11 New Strategic Brand Management by Philip Kotler 4th Edition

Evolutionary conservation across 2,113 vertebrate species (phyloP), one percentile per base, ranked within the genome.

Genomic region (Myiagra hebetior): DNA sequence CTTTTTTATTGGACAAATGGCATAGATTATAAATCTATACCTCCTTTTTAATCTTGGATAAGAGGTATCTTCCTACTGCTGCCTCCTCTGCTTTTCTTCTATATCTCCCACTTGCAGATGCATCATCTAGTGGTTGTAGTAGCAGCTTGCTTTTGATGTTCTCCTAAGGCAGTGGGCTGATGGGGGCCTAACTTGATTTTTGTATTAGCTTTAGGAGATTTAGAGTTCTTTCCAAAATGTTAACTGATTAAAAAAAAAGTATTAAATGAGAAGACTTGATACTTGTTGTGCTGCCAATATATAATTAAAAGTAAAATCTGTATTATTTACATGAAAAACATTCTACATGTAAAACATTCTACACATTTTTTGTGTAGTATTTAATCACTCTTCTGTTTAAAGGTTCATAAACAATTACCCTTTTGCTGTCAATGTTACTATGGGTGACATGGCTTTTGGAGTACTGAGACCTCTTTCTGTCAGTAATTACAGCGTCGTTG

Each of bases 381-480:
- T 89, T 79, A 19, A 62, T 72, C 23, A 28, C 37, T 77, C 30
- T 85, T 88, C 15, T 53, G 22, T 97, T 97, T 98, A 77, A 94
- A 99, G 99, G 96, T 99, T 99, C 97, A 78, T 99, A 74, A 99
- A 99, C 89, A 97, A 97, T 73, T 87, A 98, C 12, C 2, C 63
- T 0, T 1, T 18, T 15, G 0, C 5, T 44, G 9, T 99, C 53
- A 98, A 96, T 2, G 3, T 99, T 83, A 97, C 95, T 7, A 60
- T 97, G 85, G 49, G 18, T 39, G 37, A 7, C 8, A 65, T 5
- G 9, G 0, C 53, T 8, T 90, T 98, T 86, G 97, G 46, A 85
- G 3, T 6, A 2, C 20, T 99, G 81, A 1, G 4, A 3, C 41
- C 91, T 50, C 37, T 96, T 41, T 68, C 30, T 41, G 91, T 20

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Bonne Maman jam, it is difficult to offer high- definition plasma screens at low prices. There are simply no suppliers in the high-tech market to deliver such products. This is why at the end of 2005 Carrefour decided to put an end to First Line, and retained only its lowest- price brand, BlueSky. It is impossible to talk about brands without touching on the question of innovation. In fact, the function of the national brand, the big brand, is to supply progress through inno- vation, change, fashion, design and so on. This requires marketing expertise \u2013 long-term thinking on the expressed, or latent and unconscious, expectations of future clients. They also have the expertise of the major industrialists. Thus in 2006, Fleury Michon, in accordance with its brand charter, launched hams without preservatives, since these are the future, even if today\u2019s customer is not aware of it. To be a brand is to be a leader, to look far into the client\u2019s future. Eliminating the chemical preservatives implies replacing them with natural preservatives: it took three years of R&D to find bouillons to carry out the same preservative function. Some years previ- ously, during the mad cow crisis, Fleury Michon was able to innovate in offering ham steaks. It is also the brand of turkey ham, and other unusual products. Does the distributor\u2019s brand also innovate? No, since it does not have the means to do so. Its business model assumes light marketing \u2013 in order to reduce the costs linked to the dozens of product heads \u2013and the fact that it follows quickly in the wake of what is already working, that is the innova- tions of the successful manufacturers, by copying them to within a few details. In fact, the product specifications of subcontractors tasked with manufacturing a distributor\u2019s brand product are up to 80 per cent defined by the characteristics of the successful product to be imitated. If Henkel invents tablets to replace washing powder, the DOB must then manufacture identical tablets. According to the stores, the remaining 20 per cent of the specifications will be a way of providing differentiation linked to the store\u2019s own values. However, in order to be able to appear quickly on the shelves with an iden- tical offer at a 30 per cent lower price, it is necessary to economise on marketing and R&D: the distributor\u2019s brand business model is that of copying, of imitation taken to the maximum. A common riposte is that distributors\u2019 brands were the first to introduce such and such an innovation in terms of packaging: for example, turning shampoo bottles upside down, in accordance with their actual position in the bathroom. However, the distri- bution brand, by the very construction of its economic model, does not seek to innovate: its price is obtained through turning the efforts and investments of the manufacturer\u2019s brand to its advantage, profiting from its strong position in the relationship, which means that the manufacturer needs the store far more than the store needs the manufac- turer. Upon the launch of new food, hygiene and maintenance products, the mass distri- bution stores today request immediate access to the same innovation for their own brand. The examples most often given to prove that distributor\u2019s brands can innovate are Reflets de France and Escapades Gourmandes (Gourmet Escapades). We know that this revo- lutionary concept consists of revitalising the production of 100 regional recipes, having them produced by SMEs in these regions, and bringing them together under the same brand, sold in all the Carrefour Group\u2019s stores. From this point of view, Reflets de France is a true brand: an innovative concept, a target, a price positioning maintained for all products, a strong graphic identity, a high level of taste quality and an imaginary quality (nostalgia). FROM PR IVATE LABELS TO STORE BRANDS 71 This example shows that, when the distributor behaves like a true brand, it opts for own brands, or becomes the store of the brand and not the brand of the store. For example, Gap, which was the exclusive seller of Levi\u2019s, began to introduce its DOB, and progressively ceased to sell anything but its own store brand products. However, it was then necessary to clearly define a brand concept, the store becoming the place where the brand was expressed and experienced. Gap defined the concept as anti-fashion. Decathlon does the same. It is symptomatic that in order to accentuate its status as a designer/manufacturer with its own stores, Decathlon gave up its store brand (there are no longer any Decathlon products) in order to organise everything under what it called \u2018passion\u2019 brands: that is, a portfolio of private labels. We present below this interesting case of a distributor becoming a designer. Consumer relationships with distributors\u2019 brands Let us now look at the question (are distributor\u2019s brands truly brands?) from the angle of the consumers themselves. For consumers in mature countries, distributors\u2019 brands are perceived as genuine brands, with their attributes of awareness and image always combined with an attractive price. When asked the classic awareness question (\u2018What are the yoghurt or bicycle brands that you know, even if only by name?\u2019), consumers name Asda or Decathlon. When asked if they intend to buy them (general client opinion) or buy them again (behavioural loyalty), the scores are just as high. It is no accident that on the majority of mass-consumption shelves, lowest-price products and distributors\u2019 brands hold the dominant market share. Over time, some distributors\u2019 brands are able to achieve the typical brand effect, as shown by Table 4.1, which looks at the United Kingdom, for many years a leader in this field. According to the Brandz study, the consumer\u2019s proximity to the brand moves from a feeling of presence (awareness, recognition) to a feeling of rele- vance (it\u2019s for me) to the perception of performance and a clear advantage, and ulti- mately to a genuine affective attachment. It is interesting to note that two distributors\u2019 brands have made it into the top 10 of English brands studied by Brandz: Marks & Spencer and Boots. We might say, of course, that there is an affective transfer from the store to its products, a halo effect. Boots and Marks & Spencer are highly respected and historic stores in the United Kingdom, having created a relationship of reciprocal trust and esteem with their clientele over time. However, this halo effect is precisely the lever on which the distributor\u2019s brand is counting. Research carried out by one of our HEC doctoral students on the sources of engagement with the brand, depending on whether it is a producer\u2019s or a distributor\u2019s brand, throws brand-new and unprecedented light on the matter. C Terrasse (Terrasse and Kapferer, 2006) worked on four product cate- gories, in order to compare engagement with the Carrefour brand with that for the big brand in the same category. Engagement with the brand means more than repeat purchase. Panel data has long shown that distributor products obtain repeat purchase rates (behav- ioural loyalty) as high as those of the big brands, or even higher. The same is true for engagement: the declared levels of engagement are high in both cases, for both DOBs and national brands. Table 4.1 Brand attachment: the 10 winning brands 1. Gillette 57 7. Nescafé 39 2. BT 56 8. Heinz 39 3. Pampers 53 9. Kellogg\u2019s 39 4. Marks & Spencer 42 10. Boots 37 5. McDonald\u2019s 42 11. Colgate 32 6. BBC 40 12. Royal Mail 32 Source: Brandz (UK). 72 WHY IS BRANDING SO STRATEGIC? Engagement \u2013 personal involvement with the brand \u2013 measures a strong relationship with the brand, meaning that if the brand were not there, the client would prefer to wait than buy an alternative. For the consumer, there is no substitutability.